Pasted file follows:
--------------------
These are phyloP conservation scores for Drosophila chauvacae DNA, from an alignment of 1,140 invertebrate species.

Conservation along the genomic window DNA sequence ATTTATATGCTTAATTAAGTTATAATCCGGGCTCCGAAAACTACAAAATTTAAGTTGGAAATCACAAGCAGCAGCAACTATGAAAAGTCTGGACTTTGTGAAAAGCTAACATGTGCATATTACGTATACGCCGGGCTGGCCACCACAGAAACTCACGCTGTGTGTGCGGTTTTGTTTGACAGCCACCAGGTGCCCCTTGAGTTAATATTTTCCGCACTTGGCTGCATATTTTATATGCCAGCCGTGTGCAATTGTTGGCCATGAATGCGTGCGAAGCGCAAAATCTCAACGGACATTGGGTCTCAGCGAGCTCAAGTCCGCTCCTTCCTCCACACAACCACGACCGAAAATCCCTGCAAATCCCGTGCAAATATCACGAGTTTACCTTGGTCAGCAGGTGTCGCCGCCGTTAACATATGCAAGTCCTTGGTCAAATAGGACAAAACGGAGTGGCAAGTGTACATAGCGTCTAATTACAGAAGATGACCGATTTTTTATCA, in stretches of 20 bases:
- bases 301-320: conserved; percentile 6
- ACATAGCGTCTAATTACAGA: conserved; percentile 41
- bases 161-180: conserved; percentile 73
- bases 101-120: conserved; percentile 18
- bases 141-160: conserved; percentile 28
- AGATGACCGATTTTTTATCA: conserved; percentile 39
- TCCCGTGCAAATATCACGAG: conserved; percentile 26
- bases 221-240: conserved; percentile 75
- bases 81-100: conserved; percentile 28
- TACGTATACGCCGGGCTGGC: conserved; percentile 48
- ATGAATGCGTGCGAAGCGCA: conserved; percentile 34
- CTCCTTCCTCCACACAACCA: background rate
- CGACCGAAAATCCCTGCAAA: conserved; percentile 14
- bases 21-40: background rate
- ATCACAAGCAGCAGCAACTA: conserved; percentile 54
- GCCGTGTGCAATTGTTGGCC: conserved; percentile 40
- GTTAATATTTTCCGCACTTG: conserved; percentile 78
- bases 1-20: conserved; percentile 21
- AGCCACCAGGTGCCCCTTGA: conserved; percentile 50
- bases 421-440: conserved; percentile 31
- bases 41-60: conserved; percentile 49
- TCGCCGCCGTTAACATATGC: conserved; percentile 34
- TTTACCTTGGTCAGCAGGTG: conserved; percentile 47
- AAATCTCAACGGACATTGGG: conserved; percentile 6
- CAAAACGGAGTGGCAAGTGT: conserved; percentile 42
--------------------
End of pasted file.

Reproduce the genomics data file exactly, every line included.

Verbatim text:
These are phyloP conservation scores for Drosophila chauvacae DNA, from an alignment of 1,140 invertebrate species.

Conservation along the genomic window DNA sequence ATTTATATGCTTAATTAAGTTATAATCCGGGCTCCGAAAACTACAAAATTTAAGTTGGAAATCACAAGCAGCAGCAACTATGAAAAGTCTGGACTTTGTGAAAAGCTAACATGTGCATATTACGTATACGCCGGGCTGGCCACCACAGAAACTCACGCTGTGTGTGCGGTTTTGTTTGACAGCCACCAGGTGCCCCTTGAGTTAATATTTTCCGCACTTGGCTGCATATTTTATATGCCAGCCGTGTGCAATTGTTGGCCATGAATGCGTGCGAAGCGCAAAATCTCAACGGACATTGGGTCTCAGCGAGCTCAAGTCCGCTCCTTCCTCCACACAACCACGACCGAAAATCCCTGCAAATCCCGTGCAAATATCACGAGTTTACCTTGGTCAGCAGGTGTCGCCGCCGTTAACATATGCAAGTCCTTGGTCAAATAGGACAAAACGGAGTGGCAAGTGTACATAGCGTCTAATTACAGAAGATGACCGATTTTTTATCA, in stretches of 20 bases:
- bases 301-320: conserved; percentile 6
- ACATAGCGTCTAATTACAGA: conserved; percentile 41
- bases 161-180: conserved; percentile 73
- bases 101-120: conserved; percentile 18
- bases 141-160: conserved; percentile 28
- AGATGACCGATTTTTTATCA: conserved; percentile 39
- TCCCGTGCAAATATCACGAG: conserved; percentile 26
- bases 221-240: conserved; percentile 75
- bases 81-100: conserved; percentile 28
- TACGTATACGCCGGGCTGGC: conserved; percentile 48
- ATGAATGCGTGCGAAGCGCA: conserved; percentile 34
- CTCCTTCCTCCACACAACCA: background rate
- CGACCGAAAATCCCTGCAAA: conserved; percentile 14
- bases 21-40: background rate
- ATCACAAGCAGCAGCAACTA: conserved; percentile 54
- GCCGTGTGCAATTGTTGGCC: conserved; percentile 40
- GTTAATATTTTCCGCACTTG: conserved; percentile 78
- bases 1-20: conserved; percentile 21
- AGCCACCAGGTGCCCCTTGA: conserved; percentile 50
- bases 421-440: conserved; percentile 31
- bases 41-60: conserved; percentile 49
- TCGCCGCCGTTAACATATGC: conserved; percentile 34
- TTTACCTTGGTCAGCAGGTG: conserved; percentile 47
- AAATCTCAACGGACATTGGG: conserved; percentile 6
- CAAAACGGAGTGGCAAGTGT: conserved; percentile 42